Before the Baltimore Ravens lost eight starters from last year’s Super Bowl XLVII squad, no defending NFL champion ever had lost more than five.
As a result some prognosticators have predicted this as the year the perennial contenders finally recede from the playoff picture.
But such year-to-year overhaul has become par for the course in the Charm City. Heading into last season, the Ravens lost four regular starters (G Ben Grubbs, DL Cory Redding, LB Jarret Johnson and K Billy Cundiff); two contributors who started several games (WR Lee Evans and S Tom Zbikowski) and the team’s defensive coordinator (Chuck Pagano). By Week 7 the Ravens also had lost three of their best players (LB/DE Terrell Suggs, LB Ray Lewis and CB Lardarius Webb) to potential season-ending injuries.
What was the result? A Super Bowl championship.
Don’t listen to the naysayers. An examination of Baltimore’s comings and goings reveals that its 2013 roster remains one of the AFC’s best.
At the LB position Baltimore lost Lewis (to retirement), Dannell Ellerbe (signed by the Dolphins) and Paul Kruger (signed by the Browns).
Lewis, the future first-ballot Hall of Famer, had a strong playoff run, but he looked a step slow during a regular season in which the Ravens only had him for six games anyway. Ellerbe and Kruger are good players, but Baltimore replaced them with productive ones.
The Ravens signed Elvis Dumervil, who could be poised for a big year as he returns primarily to his more comfortable 3-4 OLB position instead of the 4-3 defensive end he played of late. Moreover, he is reunited with coach Don “Wink” Martindale, Dumervil’s LB coach in Denver who guided him to an NFL-best 17 sacks in 2009.
With the 24th pick of the second round, the Ravens added one of my favorite players from the 2013 draft, LB Arthur Brown. The instinctive Kansas State star played inside and outside linebacker and recorded 100 total tackles, seven tackles for loss and one sack in 2012. The one knock against the 241-pounder is his 6’0” height.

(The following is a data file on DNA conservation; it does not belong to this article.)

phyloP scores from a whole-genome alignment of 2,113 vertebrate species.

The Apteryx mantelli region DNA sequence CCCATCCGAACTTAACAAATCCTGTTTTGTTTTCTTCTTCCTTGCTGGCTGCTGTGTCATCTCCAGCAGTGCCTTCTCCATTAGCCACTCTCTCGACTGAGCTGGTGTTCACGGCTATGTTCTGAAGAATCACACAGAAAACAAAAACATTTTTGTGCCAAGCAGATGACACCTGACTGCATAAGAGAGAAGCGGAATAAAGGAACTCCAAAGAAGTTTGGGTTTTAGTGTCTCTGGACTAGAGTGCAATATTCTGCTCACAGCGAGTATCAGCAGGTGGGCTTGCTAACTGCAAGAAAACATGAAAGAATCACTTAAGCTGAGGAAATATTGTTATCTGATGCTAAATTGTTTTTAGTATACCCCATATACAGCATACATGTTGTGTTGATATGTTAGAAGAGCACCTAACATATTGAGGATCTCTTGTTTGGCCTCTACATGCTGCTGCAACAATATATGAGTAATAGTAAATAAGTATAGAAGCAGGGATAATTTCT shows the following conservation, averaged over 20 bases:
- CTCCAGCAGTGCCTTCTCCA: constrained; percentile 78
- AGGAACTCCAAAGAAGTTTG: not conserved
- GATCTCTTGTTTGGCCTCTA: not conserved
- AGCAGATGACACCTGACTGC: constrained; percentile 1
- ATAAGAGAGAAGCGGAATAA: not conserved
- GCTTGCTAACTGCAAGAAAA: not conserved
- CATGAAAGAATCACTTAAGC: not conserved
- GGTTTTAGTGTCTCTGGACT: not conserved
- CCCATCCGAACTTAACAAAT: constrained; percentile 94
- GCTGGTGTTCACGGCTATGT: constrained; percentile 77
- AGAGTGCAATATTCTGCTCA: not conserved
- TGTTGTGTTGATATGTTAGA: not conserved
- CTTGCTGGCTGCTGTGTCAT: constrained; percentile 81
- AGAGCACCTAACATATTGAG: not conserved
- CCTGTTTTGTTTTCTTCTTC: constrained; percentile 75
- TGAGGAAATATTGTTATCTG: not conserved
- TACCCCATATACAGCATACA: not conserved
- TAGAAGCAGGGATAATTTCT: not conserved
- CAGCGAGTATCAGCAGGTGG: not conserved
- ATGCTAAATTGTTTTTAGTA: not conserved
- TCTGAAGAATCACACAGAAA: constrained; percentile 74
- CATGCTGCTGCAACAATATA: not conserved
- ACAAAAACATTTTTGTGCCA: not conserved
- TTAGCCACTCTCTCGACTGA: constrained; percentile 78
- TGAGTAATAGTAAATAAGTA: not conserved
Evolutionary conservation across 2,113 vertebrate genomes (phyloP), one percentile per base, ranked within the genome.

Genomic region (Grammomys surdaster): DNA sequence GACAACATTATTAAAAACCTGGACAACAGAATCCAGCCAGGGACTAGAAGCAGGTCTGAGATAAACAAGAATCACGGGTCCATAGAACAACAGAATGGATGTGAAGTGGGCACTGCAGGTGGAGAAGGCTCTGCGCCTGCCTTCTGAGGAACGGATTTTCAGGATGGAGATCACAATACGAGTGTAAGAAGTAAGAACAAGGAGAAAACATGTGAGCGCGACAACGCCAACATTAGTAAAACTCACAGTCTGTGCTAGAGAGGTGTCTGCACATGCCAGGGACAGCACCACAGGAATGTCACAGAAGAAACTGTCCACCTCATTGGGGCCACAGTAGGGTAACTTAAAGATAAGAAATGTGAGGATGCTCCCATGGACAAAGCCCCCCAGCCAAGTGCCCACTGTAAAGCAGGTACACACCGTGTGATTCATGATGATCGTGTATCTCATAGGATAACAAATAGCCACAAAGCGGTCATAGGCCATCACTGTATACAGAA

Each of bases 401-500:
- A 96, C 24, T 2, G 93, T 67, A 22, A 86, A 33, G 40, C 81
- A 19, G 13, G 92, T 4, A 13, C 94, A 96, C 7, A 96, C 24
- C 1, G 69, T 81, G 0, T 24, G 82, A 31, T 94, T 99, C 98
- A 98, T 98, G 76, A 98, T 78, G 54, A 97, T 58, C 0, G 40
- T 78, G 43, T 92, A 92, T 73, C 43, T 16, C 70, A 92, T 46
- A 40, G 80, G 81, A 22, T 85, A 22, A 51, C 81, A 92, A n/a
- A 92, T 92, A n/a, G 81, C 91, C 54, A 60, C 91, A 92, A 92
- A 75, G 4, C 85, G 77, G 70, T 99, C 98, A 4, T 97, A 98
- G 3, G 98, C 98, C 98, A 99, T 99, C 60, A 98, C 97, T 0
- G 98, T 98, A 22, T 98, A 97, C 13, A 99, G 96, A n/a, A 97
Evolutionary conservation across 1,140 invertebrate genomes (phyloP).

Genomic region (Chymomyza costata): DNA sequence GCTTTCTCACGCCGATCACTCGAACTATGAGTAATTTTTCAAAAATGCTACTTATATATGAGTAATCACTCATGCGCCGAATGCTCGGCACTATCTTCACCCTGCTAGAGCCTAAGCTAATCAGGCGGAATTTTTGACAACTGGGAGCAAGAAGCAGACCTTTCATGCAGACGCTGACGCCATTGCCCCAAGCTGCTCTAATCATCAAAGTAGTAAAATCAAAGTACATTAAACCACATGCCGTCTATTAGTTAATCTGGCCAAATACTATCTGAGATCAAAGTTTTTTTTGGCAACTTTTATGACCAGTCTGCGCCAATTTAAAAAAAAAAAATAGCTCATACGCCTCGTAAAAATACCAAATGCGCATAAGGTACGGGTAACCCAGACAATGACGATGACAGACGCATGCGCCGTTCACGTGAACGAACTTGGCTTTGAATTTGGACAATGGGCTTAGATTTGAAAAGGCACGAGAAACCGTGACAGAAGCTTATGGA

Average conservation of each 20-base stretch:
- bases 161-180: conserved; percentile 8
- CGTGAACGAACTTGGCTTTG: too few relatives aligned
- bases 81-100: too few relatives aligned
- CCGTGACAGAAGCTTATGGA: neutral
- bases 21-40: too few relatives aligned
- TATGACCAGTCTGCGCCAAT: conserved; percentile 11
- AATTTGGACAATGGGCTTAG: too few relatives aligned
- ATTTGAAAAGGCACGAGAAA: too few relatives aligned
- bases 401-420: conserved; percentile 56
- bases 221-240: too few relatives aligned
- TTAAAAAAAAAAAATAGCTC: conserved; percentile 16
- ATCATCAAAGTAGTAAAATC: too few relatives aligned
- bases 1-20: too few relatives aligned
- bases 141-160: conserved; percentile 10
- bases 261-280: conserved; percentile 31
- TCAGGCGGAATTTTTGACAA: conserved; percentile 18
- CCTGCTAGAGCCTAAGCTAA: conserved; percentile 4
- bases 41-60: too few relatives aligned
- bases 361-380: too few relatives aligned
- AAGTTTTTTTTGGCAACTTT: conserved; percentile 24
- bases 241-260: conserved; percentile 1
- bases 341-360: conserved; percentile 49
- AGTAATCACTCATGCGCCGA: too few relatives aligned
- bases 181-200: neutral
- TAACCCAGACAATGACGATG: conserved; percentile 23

Perhaps the greatest advantage over last year, though, is Suggs, who played in just eight regular-season games and was never completely healthy. He raced back from a torn Achilles tendon, which typically ends a player’s season. More than a year removed from that injury, he likely will more closely resemble the player who recorded 14 sacks in 2011 while earning Defensive Player of the Year honors.
Baltimore also expects LB Courtney Upshaw to make a major impact in his second season.
The Ravens suffered losses to their defensive backfield as well, including both starting safeties. One of the greats to play the position, Ed Reed, will turn 35 in September, and the Texans are gambling that he remains a productive player. The Titans signed S Bernard Pollard, whose hard hits particularly during the AFC Championship Game, helped fuel the Ravens’ Super Bowl run.
Baltimore, though, restocked at safety, signing Michael Huff. He started at both cornerback and safety for the Raiders in 2012, making him a valuable piece in today’s game in which nickel and dime alignments are often the primary formations.